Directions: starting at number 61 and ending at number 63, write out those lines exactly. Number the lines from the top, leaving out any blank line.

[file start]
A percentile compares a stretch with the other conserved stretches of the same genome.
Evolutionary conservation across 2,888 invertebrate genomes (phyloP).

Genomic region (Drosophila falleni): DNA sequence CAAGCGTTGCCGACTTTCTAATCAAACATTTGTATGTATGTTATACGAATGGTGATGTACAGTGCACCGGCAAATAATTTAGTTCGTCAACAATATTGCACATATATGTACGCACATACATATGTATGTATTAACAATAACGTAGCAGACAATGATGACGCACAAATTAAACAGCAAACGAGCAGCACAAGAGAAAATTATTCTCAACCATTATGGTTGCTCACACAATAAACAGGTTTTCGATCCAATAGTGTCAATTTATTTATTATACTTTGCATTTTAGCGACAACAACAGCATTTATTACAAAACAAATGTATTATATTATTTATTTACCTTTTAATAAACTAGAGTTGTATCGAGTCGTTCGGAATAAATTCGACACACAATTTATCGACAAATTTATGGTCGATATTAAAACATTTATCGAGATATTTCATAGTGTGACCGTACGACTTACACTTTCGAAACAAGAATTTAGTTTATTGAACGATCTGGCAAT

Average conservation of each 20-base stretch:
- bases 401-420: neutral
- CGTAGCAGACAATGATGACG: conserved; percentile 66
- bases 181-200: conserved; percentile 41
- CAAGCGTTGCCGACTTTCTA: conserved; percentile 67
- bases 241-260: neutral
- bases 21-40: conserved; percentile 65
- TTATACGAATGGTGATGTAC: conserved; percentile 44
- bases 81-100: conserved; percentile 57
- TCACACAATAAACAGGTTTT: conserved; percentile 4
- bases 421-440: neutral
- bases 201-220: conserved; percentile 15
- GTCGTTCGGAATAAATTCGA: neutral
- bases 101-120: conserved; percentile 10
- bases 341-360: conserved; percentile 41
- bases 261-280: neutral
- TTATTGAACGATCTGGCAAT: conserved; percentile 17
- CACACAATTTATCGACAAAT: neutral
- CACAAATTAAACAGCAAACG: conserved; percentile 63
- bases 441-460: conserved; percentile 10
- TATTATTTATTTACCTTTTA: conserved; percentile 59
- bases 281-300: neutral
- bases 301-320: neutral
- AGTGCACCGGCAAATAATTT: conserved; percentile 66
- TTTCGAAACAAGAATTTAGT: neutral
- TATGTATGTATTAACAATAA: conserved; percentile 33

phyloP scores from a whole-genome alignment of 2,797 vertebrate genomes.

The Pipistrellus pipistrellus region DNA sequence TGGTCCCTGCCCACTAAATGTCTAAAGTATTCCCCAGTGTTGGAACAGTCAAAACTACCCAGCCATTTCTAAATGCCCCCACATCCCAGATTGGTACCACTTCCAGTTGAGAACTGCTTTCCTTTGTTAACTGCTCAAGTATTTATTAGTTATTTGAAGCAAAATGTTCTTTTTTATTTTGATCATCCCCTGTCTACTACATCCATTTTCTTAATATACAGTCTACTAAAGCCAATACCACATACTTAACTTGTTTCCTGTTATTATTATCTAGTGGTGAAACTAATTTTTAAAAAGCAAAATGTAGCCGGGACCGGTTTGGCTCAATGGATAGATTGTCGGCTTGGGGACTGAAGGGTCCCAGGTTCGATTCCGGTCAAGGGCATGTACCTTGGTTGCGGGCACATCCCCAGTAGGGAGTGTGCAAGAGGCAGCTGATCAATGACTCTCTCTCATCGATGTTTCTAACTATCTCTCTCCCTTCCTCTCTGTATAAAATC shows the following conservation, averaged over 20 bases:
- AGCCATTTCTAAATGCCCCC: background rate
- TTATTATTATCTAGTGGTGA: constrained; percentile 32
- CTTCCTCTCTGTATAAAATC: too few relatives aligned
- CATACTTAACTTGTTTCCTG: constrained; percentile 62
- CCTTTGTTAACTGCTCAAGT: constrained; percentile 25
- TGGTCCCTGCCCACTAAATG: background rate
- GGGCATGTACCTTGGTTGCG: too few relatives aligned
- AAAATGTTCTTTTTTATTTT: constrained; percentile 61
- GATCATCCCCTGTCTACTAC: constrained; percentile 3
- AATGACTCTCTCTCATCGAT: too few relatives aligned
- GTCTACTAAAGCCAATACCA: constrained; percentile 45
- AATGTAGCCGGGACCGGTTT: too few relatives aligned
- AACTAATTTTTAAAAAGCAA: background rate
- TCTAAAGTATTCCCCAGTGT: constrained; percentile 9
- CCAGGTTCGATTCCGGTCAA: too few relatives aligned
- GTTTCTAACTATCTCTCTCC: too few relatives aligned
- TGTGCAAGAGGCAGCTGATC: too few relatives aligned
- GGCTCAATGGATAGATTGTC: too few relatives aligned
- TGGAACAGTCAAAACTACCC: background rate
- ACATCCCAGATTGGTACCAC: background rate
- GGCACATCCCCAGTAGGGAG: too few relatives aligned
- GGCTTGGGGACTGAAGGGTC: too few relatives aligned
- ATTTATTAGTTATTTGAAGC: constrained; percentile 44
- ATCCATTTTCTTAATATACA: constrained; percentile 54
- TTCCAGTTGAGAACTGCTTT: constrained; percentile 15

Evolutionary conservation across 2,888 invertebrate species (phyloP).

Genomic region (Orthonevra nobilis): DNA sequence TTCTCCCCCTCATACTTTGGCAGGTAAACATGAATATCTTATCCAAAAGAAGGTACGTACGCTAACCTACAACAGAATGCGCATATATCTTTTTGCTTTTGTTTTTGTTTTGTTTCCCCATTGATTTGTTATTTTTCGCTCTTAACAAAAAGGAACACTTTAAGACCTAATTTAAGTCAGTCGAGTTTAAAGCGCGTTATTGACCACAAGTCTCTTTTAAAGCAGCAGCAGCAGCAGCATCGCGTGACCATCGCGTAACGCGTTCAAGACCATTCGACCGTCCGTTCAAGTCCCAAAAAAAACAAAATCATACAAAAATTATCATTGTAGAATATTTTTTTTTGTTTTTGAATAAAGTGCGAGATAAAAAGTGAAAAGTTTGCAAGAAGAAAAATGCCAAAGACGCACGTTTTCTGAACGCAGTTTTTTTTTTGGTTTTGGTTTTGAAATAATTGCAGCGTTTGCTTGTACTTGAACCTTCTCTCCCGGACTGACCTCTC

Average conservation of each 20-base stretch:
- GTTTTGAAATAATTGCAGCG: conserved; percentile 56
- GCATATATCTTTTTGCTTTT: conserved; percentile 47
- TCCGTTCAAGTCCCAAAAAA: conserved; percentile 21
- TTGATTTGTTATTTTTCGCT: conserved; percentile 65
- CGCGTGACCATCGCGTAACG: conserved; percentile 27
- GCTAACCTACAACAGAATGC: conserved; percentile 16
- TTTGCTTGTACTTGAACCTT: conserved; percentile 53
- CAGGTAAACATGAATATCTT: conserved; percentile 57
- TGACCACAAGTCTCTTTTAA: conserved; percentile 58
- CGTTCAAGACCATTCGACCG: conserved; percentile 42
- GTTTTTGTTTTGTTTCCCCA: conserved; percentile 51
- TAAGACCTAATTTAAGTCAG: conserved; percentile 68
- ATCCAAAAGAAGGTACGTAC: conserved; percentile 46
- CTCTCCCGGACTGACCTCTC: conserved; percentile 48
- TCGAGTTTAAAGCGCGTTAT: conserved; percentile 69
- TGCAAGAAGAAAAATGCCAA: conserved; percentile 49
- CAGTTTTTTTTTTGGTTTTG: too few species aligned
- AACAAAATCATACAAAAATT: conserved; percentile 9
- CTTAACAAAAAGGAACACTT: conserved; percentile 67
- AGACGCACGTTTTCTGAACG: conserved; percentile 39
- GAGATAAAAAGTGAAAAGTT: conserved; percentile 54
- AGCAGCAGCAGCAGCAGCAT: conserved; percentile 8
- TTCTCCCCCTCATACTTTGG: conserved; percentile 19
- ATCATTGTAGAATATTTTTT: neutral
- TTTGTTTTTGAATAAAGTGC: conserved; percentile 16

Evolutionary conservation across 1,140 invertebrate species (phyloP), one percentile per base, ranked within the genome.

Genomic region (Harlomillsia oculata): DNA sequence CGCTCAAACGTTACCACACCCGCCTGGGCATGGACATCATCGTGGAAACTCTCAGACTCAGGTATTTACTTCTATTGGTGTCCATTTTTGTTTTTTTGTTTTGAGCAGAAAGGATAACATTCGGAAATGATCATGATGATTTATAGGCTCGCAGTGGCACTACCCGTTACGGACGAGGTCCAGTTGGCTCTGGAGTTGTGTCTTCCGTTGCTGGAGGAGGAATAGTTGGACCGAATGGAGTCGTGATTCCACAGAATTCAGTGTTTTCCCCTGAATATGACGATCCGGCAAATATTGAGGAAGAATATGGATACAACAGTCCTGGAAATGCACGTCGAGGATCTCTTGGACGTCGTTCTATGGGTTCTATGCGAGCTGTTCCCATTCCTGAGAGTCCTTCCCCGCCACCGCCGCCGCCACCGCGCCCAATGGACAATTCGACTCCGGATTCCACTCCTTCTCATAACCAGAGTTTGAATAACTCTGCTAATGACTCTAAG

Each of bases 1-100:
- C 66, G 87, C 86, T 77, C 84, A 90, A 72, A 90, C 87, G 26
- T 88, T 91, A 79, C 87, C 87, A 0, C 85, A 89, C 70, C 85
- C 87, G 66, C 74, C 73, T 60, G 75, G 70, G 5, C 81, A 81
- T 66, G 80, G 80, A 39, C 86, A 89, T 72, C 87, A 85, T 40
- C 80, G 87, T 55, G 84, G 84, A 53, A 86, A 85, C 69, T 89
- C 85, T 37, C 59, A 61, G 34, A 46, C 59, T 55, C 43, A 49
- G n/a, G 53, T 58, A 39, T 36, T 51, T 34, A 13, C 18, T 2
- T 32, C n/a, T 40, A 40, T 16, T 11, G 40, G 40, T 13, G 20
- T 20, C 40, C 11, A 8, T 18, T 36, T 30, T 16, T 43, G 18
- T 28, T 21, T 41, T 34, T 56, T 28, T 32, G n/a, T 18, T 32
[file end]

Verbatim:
- GCATATATCTTTTTGCTTTT: conserved; percentile 47
- TCCGTTCAAGTCCCAAAAAA: conserved; percentile 21
- TTGATTTGTTATTTTTCGCT: conserved; percentile 65